The idea that poverty is the cause of terrorism has been so thoroughly debunked – most suicide bombers come from middle-class families, bin Laden was the wealthy son of a wealthy construction contractor, etc. – that his statement on the merits is hardly worth addressing.
That said, the second part of his statement, where he says that he and Theresa have therefore decided to set an example by donating their entire fortune to the Palestinian people, is really quite remarkable.
Ha, just kidding. Of course, he didn’t say anything of the sort. The solution, as always, will be to transfer billions of dollars of wealth from the middle-class and aspiring lower-class earners of the developed countries to the corrupt coffers of their “governments,” many of whom actively support terrorism, even as they pose as the most-reasonable-least-bad-alternative, in order to continue padding their Swiss bank accounts. (Would that we pursued those half as assiduously as we went after law-abiding Americans with overseas money.)
In other words, Kerry wants to redistribute my future to people who want to kill me, enabling them to better do so, and feeding the contempt which is the real source of their murderousness.
Of course, Kerry himself won’t turn over his fortune to this good cause in defense of his countrymen. He’ll pay some nominal increase in taxes, and continue to enjoy marvelous security at taxpayer expense (for a while) and then his own (for a while).
It’s really the foreign policy equivalent of Obama’s domestic policies. Nobody thinks he or his rich backers from Silicon Valley are going to suffer from redistributionist policies. It’s the middle-class and those just starting out who will see their futures bargained away, while the rest of us join the permanent renter class.
Foreign policy naivete combined with cronyism – the administration may finally have earned that Perfect 10.
Michael Doran of the Brookings Institution argues that the Iran deal is this days well-known version of the danegeld, in this case, making substantive concessions just for the purpose of keeping talks going:
…In my view, there will never be a final agreement. What the administration just initiated was, rather, a long and expensive process by which the West pays Iran to refrain from going nuclear. We are, in essence, paying Ayatollah Khamenei to negotiate with us. We just bought six months. What was the price?
We shredded the six United Nations Security Council resolutions that ordered the Islamic Republic to abandon all enrichment and reprocessing activities. We exposed fractures in the coalition against Iran. And we started building a global economic lobby that is dedicated to eroding the sanctions that we have generated through a decade of hard, very hard, diplomatic work.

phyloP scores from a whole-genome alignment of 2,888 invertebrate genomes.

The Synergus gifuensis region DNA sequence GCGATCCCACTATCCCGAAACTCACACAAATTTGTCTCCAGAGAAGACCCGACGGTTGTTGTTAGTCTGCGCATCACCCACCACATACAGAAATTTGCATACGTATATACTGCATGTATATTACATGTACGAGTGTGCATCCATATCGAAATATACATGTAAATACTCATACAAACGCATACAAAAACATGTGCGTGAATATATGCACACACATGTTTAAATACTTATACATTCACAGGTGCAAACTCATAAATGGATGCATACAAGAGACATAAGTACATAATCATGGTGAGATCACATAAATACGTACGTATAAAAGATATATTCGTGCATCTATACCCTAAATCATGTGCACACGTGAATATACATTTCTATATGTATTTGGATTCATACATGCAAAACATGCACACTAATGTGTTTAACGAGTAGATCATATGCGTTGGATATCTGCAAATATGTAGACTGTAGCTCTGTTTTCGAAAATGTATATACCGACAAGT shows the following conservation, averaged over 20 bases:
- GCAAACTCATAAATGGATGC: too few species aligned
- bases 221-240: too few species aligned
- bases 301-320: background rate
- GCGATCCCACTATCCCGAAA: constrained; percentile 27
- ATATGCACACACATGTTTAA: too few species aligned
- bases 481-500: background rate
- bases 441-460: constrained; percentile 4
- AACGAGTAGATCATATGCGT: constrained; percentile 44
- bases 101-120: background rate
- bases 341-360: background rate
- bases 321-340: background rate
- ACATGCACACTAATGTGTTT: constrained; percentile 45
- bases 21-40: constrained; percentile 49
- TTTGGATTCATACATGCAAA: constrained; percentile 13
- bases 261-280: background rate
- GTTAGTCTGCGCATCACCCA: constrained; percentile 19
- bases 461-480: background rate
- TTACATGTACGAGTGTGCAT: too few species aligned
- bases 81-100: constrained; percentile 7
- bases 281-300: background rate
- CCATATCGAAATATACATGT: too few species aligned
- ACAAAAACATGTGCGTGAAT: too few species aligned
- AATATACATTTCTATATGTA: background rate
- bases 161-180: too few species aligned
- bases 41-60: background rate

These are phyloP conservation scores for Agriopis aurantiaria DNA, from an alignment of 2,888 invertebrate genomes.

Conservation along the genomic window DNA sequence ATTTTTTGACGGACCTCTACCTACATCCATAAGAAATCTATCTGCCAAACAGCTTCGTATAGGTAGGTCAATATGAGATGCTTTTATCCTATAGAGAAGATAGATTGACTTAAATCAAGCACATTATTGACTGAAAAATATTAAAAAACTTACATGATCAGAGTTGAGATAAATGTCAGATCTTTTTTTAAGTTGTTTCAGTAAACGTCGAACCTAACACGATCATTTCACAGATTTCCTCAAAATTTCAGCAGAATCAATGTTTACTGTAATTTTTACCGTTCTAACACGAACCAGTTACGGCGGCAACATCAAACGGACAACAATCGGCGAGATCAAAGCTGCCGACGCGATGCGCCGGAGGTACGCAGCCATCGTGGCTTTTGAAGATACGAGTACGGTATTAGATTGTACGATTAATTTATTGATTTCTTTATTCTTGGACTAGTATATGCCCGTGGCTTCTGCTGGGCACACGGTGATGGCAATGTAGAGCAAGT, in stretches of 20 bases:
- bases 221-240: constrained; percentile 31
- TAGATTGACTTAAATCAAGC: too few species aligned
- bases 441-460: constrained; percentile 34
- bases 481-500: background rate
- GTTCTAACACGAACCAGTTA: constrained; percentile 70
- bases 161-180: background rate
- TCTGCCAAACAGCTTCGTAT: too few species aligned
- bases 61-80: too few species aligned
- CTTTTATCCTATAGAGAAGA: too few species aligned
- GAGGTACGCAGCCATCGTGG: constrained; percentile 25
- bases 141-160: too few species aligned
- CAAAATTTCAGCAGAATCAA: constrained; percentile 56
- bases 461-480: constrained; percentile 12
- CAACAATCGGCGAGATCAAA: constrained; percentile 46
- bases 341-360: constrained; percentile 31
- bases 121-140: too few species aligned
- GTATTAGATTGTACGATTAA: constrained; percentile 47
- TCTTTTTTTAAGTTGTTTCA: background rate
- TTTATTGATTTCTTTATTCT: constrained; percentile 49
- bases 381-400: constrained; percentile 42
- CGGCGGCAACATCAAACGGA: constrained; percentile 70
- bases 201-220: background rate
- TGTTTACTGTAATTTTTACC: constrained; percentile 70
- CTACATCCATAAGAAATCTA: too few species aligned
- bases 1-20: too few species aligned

It’s a dynamic that Washington has repeatedly foisted on Israel in its dealings with the Palestinians. For all that, it’s hard to argue with any of Doran’s conclusions, and the incoherence with which Obama and Kerry are defending the agreement is the hallmark of an agreement with its own internal incoherence. Smart, sensible dealings rarely need intellectual gymnastics in their defense.
Doran also suggests another parallel with the worst of the Israel-Palestinian dynamic, the attempt to build goodwill with our enemy through gestures:
In my view, that free hand was already visible in the chemical weapons deal that Obama cut with Syria’s Bashar al-Asad. I have long suspected that Obama’s retreat from Syria was prompted, in part, by his desire to generate Iranian goodwill in the nuclear negotiations. The evidence for that case is growing by the day. We now learn, for example, that the administration had opened a bilateral backchannel to Tehran well before the Syria crisis. I can only assume that the president backed away from the use of force against Assad because, in part, he saw the Syria challenge as a subset of the Iranian nuclear negotiation.
I’ve been working my way through Witness, Whittaker Chambers’s remarkable tour through the authoritarian mind. In it, he tells this story in passing:
He [Sam Krieger] explained that he had once been a Wobbly (a member of the International Workers of the World). He had been arrested somewhere in the West for some radical activity. The Civil Liberties Union had come to his rescue, and Krieger had at last gone free. For Roger Baldwin, the head of the Civil Liberties Union, he had a respect quite unusual among Communists. For while Communists make full use of liberals and their solicitudes, and sometimes flatter them to their faces, in private they treat them with that sneering contempt that the strong and predatory almost invariably feel for victims who volunteer to help in their own victimization.